In this factual situation, we have determined that it is incumbent upon us to utilize these findings in determining whether the statutory requirement of “primary” commercial use is met, looking beyond the face of the zoning ordinance. Examining the findings here, we see no legal or evidentiary basis on which to set these findings aside. Therefore, we hold UOA has properly met the second requirement imposed under section 5205 and is entitled to the appropriate state permits.
The policy rationale underlying our holding is multi-faceted. The last series of phrases in section 5205 create an alternative avenue for fulfilment of what we have called the second requirement, that is, placement of the billboard on a site zoned primarily for commercial use. The alternative is to site the billboard in “․ an unzoned commercial or industrial area.” If we were to hold the zoning on the present site was inappropriate, UOA's obvious alternative would be to seek dezoning of the site and immediately adjacent commercially developed parcels, and then apply for state permits, which would be issued so long as the billboard sites were within 1,000 feet of the existing commercial activities on the adjacent parcels. (See Bus. & Prof. Code, § 5223.) 1 Obviously these sites meet this criterium, because the same requirement is in pertinent part embodied in what we have denominated the “first requirement” under section 5205 (see discussion, supra) which defined a “business area” as one “within 1,000 feet of another commercial activity.” As a result, in seeking to enforce compliance with the Outdoor Advertising Act this court would create an incentive for the county to dezone to allow state approval for a billboard for which county approval had already been given. The Legislature, in declaring state policy with regard to land use planning, has stated with crystalline clarity the felt need for effective long-range planning, made with full consideration of short and long-term costs and benefits. (Gov. Code, §§ 65030.1 and 65030.2.) Creating an incentive to dezone an entire area, to “deplan,” for the purpose of allowing placement of a billboard would therefore be contrary to the purposes of the Planning and Land Use Law.
As we have repeatedly noted, the county has employed a rather unique set of land use controls to regulate development in the desert. That system, in allowing commercial development primarily through site review, is expressive of a high order of development conservatism and environmental concern. In Chapter 4, Zoning Regulations, Planning and Land Use Law, the Legislature declared “․ it is its intention to provide only a minimum of limitation in order that counties and cities may exercise the maximum degree of control over local zoning matters.” (Gov. Code, § 65800.) To interpret the Outdoor Advertising Act to force the county to zone for commercial uses in order to allow the billboard, instead of using a site-by-site review process, would be in derogation of legislative intent as expressed in the Planning and Land Use Law to lodge these decisions at the local level. We discern no governmental purpose served by forcing the county to either dezone or zone, instead of using the permit procedure, to lawfully permit billboards in commercial areas of the desert.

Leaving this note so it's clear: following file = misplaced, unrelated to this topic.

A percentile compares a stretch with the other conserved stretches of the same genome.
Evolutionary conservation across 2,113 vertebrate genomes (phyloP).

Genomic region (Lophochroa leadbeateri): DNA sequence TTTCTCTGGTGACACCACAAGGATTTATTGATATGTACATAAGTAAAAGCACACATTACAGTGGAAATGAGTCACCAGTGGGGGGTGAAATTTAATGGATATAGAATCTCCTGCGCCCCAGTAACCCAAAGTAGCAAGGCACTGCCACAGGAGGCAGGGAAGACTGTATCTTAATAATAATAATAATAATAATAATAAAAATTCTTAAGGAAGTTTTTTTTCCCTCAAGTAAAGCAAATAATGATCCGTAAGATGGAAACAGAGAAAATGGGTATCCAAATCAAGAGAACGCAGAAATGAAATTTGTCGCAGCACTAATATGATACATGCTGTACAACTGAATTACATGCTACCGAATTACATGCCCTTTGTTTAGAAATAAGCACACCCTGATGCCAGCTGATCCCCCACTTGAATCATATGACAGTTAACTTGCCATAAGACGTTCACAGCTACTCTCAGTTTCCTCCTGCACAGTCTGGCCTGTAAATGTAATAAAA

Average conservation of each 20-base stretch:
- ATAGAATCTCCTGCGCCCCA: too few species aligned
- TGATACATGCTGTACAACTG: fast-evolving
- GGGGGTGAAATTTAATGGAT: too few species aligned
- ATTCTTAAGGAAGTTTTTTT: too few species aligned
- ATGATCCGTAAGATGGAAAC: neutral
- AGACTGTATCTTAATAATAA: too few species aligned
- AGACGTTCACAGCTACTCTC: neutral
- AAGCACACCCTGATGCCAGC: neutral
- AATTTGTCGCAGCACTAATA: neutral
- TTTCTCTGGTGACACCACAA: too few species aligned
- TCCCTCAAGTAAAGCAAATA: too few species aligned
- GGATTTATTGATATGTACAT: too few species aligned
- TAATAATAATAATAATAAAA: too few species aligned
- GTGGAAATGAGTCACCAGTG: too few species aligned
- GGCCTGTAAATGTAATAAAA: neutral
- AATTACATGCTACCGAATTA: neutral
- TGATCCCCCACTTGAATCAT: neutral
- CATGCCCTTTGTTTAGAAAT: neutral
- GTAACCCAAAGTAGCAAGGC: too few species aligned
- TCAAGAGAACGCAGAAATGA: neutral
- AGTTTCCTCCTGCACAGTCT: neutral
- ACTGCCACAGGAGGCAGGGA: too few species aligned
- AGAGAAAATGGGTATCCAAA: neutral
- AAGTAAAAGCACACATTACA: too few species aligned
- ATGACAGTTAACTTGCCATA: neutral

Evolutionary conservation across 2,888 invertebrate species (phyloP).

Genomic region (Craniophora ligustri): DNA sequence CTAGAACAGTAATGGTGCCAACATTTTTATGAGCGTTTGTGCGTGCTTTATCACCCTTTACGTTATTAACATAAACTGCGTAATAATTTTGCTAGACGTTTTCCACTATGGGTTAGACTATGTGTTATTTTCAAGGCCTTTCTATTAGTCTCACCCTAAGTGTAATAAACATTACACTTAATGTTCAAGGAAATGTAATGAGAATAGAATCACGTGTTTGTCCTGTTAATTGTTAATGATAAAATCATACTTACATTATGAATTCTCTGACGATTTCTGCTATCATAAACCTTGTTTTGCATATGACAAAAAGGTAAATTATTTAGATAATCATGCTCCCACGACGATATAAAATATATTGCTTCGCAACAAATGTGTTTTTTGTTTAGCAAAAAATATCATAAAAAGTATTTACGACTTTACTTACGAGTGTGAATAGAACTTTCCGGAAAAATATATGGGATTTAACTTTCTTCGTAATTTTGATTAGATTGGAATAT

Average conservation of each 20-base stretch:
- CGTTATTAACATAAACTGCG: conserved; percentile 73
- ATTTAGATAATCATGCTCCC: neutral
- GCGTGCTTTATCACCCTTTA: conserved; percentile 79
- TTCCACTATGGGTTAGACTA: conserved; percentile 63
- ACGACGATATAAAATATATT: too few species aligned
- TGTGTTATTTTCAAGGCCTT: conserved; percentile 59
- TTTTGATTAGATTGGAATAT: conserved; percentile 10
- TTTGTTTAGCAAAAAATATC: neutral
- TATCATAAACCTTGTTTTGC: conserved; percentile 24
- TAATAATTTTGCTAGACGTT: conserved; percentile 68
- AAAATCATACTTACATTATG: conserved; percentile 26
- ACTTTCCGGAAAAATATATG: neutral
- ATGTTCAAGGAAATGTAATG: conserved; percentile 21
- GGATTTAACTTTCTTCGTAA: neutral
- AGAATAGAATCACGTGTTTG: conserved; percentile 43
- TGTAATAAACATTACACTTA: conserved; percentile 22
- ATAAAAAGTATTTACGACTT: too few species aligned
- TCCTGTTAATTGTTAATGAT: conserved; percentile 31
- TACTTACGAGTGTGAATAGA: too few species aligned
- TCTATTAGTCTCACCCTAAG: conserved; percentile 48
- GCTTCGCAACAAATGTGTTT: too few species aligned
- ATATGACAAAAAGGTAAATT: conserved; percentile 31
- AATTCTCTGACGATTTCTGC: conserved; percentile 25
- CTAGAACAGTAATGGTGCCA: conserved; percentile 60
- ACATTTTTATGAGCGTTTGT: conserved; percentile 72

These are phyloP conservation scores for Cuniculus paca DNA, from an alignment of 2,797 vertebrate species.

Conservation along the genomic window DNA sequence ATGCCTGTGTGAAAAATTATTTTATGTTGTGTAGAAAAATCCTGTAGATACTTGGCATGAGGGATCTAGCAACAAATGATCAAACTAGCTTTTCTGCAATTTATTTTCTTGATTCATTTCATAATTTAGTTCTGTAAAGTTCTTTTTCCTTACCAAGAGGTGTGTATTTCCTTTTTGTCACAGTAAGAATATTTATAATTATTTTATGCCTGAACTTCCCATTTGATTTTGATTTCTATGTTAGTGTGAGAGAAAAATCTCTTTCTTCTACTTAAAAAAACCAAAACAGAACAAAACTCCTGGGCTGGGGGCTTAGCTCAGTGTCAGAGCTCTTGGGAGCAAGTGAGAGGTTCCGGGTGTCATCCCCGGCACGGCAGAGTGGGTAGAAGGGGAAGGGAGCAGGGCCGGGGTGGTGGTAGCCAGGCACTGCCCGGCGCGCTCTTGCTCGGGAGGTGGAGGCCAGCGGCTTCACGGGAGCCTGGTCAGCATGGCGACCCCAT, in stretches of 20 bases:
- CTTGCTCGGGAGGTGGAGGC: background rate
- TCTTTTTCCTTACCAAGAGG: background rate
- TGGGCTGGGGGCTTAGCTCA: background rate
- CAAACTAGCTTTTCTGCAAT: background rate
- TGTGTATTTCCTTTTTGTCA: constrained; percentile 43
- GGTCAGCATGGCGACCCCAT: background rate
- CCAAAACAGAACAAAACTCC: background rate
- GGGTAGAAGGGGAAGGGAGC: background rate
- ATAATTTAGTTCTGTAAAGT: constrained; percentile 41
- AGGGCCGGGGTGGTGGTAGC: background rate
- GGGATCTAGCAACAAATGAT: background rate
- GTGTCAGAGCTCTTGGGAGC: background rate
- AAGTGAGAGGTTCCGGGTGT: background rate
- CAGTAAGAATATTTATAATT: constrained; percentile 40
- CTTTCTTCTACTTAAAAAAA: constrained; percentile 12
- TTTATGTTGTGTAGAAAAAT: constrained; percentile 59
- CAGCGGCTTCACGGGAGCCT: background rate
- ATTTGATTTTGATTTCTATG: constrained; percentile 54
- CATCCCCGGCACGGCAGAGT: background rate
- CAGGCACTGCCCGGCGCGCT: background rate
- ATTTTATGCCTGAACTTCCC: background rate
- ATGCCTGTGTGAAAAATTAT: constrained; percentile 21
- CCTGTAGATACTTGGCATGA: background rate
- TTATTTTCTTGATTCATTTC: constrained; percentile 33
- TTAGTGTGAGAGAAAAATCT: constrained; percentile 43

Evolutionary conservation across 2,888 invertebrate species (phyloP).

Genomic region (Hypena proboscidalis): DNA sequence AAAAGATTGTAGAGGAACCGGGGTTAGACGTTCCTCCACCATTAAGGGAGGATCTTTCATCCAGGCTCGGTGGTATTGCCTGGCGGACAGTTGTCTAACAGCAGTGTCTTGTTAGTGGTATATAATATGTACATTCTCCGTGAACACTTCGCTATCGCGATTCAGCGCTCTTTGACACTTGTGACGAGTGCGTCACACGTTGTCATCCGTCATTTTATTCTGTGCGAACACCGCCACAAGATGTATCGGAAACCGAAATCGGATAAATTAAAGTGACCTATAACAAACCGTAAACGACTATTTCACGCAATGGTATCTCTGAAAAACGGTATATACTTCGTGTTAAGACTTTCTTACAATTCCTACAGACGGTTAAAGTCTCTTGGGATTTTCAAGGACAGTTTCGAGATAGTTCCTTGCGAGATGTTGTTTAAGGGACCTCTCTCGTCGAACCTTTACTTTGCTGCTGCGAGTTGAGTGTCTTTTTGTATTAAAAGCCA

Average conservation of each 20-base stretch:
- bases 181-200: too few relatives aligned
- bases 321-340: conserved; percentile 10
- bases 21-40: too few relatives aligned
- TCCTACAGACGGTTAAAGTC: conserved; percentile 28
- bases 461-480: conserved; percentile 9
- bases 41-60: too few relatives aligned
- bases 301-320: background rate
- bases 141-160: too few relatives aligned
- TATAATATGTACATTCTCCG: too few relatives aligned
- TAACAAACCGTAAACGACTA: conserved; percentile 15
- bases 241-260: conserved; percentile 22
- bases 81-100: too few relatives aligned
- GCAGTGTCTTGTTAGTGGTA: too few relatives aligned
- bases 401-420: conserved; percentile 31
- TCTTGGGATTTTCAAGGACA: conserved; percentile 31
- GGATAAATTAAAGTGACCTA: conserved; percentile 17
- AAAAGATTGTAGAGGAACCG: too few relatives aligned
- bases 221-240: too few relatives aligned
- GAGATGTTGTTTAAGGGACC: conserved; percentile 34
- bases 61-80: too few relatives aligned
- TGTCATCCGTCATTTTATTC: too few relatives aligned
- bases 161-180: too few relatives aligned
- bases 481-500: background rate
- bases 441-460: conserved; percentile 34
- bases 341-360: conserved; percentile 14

Finally, to hold that the zoning on the parcels does not meet the requirements of section 5205, only to have the county dezone in order to enable UOA to meet the “business area” requirement under the Outdoor Advertising Act, would result in a truly Pyrrhic victory for the state in seeking to enforce the Act.
The order granting the petition for writ of mandate is affirmed.
I concur basically in what is said in the opinion prepared for the court and so have concurred in it. However, I write separately as well because I would place the emphasis on a slightly different reading of the statute.
The statutory requirement in issue is that the property be that “which is zoned under authority of state law primarily to permit industrial or commercial activities.” Two things are at once apparent: one, under the statutory scheme responsibility for designating the property as “primarily to permit industrial or commercial activities” is a function of county government within the framework of the state laws pertaining to zoning; two, the granting of conditional use permits is authorized under state zoning law. (See, e.g., Gov. Code, §§ 65905, 65909, 65863.5.)
In my view “zoned under authority of state law” as used in section 5205 of the Business and Professions Code refers to all zoning actions taken by the county under state law, including the issuance of a conditional use permit. Once the “site approval” or conditional use permit was granted for the parcel of property here involved, it was “zoned under authority of state law primarily to permit” a commercial activity. End of case.
1. Section 5223 of the Business and Professions Code reads: “ ‘Unzoned commercial or industrial area’ means an area not zoned under authority of state law in which the land use is characteristic of that generally permitted only in areas which are actually zoned commercial or industrial under authority of state law, embracing all of the land on which one or more commercial or industrial activities are conducted, including all land within 1,000 feet, measured in each direction, from the nearest edge of the commercial or industrial building or activity on such land. As used in this section, ‘commercial or industrial activities' does not include the outdoor advertising business or the business of wayside fresh product vending.” (Emphasis added.)
McDANIEL, Associate Justice.
KAUFMAN, Acting P.J., and HEWS, J.,* concur.